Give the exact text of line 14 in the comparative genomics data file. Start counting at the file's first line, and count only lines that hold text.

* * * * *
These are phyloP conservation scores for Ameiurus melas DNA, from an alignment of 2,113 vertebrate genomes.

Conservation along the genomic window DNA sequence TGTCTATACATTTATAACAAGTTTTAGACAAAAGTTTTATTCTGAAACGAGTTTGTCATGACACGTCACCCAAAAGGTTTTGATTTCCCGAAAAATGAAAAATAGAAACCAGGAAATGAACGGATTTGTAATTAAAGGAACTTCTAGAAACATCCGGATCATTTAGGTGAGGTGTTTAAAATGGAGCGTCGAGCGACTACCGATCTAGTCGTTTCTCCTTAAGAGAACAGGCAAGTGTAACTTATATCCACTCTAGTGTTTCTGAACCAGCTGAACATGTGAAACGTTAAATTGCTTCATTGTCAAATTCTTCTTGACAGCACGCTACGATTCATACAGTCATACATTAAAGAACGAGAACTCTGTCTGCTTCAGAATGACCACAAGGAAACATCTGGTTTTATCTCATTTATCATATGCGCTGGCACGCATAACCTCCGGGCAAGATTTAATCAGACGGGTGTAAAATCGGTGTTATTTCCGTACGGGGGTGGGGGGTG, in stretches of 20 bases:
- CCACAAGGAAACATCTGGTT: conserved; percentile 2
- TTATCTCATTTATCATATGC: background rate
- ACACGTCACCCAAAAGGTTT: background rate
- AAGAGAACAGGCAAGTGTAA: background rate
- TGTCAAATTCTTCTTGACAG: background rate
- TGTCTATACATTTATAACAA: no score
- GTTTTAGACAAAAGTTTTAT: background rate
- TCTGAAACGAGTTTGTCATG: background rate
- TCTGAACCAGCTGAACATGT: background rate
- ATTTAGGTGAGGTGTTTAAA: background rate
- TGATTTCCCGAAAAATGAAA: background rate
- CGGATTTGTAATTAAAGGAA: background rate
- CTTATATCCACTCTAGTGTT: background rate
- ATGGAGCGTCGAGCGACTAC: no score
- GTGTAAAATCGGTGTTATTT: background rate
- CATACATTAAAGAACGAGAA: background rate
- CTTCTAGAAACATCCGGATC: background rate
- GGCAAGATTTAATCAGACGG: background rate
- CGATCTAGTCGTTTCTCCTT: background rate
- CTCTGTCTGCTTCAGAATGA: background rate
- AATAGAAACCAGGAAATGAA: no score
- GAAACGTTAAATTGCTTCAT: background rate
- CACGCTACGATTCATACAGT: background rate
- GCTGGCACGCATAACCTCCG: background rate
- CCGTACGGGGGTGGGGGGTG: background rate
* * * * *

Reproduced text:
- CGGATTTGTAATTAAAGGAA: background rate